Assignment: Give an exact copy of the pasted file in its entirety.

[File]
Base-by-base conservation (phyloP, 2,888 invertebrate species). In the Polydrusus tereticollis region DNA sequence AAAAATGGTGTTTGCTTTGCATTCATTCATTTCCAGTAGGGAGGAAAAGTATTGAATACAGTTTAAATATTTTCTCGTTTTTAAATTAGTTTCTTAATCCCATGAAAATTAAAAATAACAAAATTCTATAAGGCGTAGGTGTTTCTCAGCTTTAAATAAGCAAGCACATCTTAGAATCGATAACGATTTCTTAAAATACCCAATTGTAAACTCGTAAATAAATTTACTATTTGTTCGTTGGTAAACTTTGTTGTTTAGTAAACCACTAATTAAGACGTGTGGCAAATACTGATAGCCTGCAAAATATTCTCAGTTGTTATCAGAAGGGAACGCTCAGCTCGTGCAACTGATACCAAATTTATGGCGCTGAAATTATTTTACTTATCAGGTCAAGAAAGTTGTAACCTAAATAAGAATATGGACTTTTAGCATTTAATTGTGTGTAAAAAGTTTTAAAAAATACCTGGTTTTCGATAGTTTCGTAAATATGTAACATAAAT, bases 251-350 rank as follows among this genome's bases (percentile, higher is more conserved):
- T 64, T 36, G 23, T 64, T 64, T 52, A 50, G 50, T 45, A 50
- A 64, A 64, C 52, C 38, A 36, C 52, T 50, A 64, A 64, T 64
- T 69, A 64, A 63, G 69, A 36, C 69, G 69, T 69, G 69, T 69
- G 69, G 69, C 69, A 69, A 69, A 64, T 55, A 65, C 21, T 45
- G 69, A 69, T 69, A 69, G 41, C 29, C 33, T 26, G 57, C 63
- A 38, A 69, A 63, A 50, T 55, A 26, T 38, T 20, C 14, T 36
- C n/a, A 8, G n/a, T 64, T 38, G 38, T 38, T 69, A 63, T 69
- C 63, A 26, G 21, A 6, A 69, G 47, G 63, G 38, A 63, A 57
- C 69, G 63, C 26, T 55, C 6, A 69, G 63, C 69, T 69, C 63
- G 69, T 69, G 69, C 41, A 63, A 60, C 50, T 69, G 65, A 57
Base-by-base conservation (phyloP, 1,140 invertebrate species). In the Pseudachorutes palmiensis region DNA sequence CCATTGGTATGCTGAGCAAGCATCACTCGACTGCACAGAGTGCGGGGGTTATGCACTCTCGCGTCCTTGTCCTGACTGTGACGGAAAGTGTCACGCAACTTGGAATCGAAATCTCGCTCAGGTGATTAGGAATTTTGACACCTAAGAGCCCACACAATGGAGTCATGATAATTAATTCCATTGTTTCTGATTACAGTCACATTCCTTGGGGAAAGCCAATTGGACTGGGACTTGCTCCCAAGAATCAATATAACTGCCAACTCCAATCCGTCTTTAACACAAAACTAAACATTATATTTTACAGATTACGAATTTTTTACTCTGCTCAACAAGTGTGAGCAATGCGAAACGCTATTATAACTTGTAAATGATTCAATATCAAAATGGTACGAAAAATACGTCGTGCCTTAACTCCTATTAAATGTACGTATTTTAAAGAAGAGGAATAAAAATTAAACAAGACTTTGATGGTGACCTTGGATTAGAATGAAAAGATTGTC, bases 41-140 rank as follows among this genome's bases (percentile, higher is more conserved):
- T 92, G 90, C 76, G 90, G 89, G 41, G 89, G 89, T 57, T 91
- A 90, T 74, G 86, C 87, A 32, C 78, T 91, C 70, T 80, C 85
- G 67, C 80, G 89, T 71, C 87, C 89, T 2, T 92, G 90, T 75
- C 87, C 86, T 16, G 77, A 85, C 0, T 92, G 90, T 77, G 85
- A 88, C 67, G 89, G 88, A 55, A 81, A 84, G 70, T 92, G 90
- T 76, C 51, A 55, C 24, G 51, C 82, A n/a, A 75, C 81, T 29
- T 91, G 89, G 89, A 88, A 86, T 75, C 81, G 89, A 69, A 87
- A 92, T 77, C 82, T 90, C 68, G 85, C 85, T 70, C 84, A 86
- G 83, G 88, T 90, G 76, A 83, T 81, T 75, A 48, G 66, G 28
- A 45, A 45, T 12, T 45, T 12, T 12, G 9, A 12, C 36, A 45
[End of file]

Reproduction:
Base-by-base conservation (phyloP, 2,888 invertebrate species). In the Polydrusus tereticollis region DNA sequence AAAAATGGTGTTTGCTTTGCATTCATTCATTTCCAGTAGGGAGGAAAAGTATTGAATACAGTTTAAATATTTTCTCGTTTTTAAATTAGTTTCTTAATCCCATGAAAATTAAAAATAACAAAATTCTATAAGGCGTAGGTGTTTCTCAGCTTTAAATAAGCAAGCACATCTTAGAATCGATAACGATTTCTTAAAATACCCAATTGTAAACTCGTAAATAAATTTACTATTTGTTCGTTGGTAAACTTTGTTGTTTAGTAAACCACTAATTAAGACGTGTGGCAAATACTGATAGCCTGCAAAATATTCTCAGTTGTTATCAGAAGGGAACGCTCAGCTCGTGCAACTGATACCAAATTTATGGCGCTGAAATTATTTTACTTATCAGGTCAAGAAAGTTGTAACCTAAATAAGAATATGGACTTTTAGCATTTAATTGTGTGTAAAAAGTTTTAAAAAATACCTGGTTTTCGATAGTTTCGTAAATATGTAACATAAAT, bases 251-350 rank as follows among this genome's bases (percentile, higher is more conserved):
- T 64, T 36, G 23, T 64, T 64, T 52, A 50, G 50, T 45, A 50
- A 64, A 64, C 52, C 38, A 36, C 52, T 50, A 64, A 64, T 64
- T 69, A 64, A 63, G 69, A 36, C 69, G 69, T 69, G 69, T 69
- G 69, G 69, C 69, A 69, A 69, A 64, T 55, A 65, C 21, T 45
- G 69, A 69, T 69, A 69, G 41, C 29, C 33, T 26, G 57, C 63
- A 38, A 69, A 63, A 50, T 55, A 26, T 38, T 20, C 14, T 36
- C n/a, A 8, G n/a, T 64, T 38, G 38, T 38, T 69, A 63, T 69
- C 63, A 26, G 21, A 6, A 69, G 47, G 63, G 38, A 63, A 57
- C 69, G 63, C 26, T 55, C 6, A 69, G 63, C 69, T 69, C 63
- G 69, T 69, G 69, C 41, A 63, A 60, C 50, T 69, G 65, A 57
Base-by-base conservation (phyloP, 1,140 invertebrate species). In the Pseudachorutes palmiensis region DNA sequence CCATTGGTATGCTGAGCAAGCATCACTCGACTGCACAGAGTGCGGGGGTTATGCACTCTCGCGTCCTTGTCCTGACTGTGACGGAAAGTGTCACGCAACTTGGAATCGAAATCTCGCTCAGGTGATTAGGAATTTTGACACCTAAGAGCCCACACAATGGAGTCATGATAATTAATTCCATTGTTTCTGATTACAGTCACATTCCTTGGGGAAAGCCAATTGGACTGGGACTTGCTCCCAAGAATCAATATAACTGCCAACTCCAATCCGTCTTTAACACAAAACTAAACATTATATTTTACAGATTACGAATTTTTTACTCTGCTCAACAAGTGTGAGCAATGCGAAACGCTATTATAACTTGTAAATGATTCAATATCAAAATGGTACGAAAAATACGTCGTGCCTTAACTCCTATTAAATGTACGTATTTTAAAGAAGAGGAATAAAAATTAAACAAGACTTTGATGGTGACCTTGGATTAGAATGAAAAGATTGTC, bases 41-140 rank as follows among this genome's bases (percentile, higher is more conserved):
- T 92, G 90, C 76, G 90, G 89, G 41, G 89, G 89, T 57, T 91
- A 90, T 74, G 86, C 87, A 32, C 78, T 91, C 70, T 80, C 85
- G 67, C 80, G 89, T 71, C 87, C 89, T 2, T 92, G 90, T 75
- C 87, C 86, T 16, G 77, A 85, C 0, T 92, G 90, T 77, G 85
- A 88, C 67, G 89, G 88, A 55, A 81, A 84, G 70, T 92, G 90
- T 76, C 51, A 55, C 24, G 51, C 82, A n/a, A 75, C 81, T 29
- T 91, G 89, G 89, A 88, A 86, T 75, C 81, G 89, A 69, A 87
- A 92, T 77, C 82, T 90, C 68, G 85, C 85, T 70, C 84, A 86
- G 83, G 88, T 90, G 76, A 83, T 81, T 75, A 48, G 66, G 28
- A 45, A 45, T 12, T 45, T 12, T 12, G 9, A 12, C 36, A 45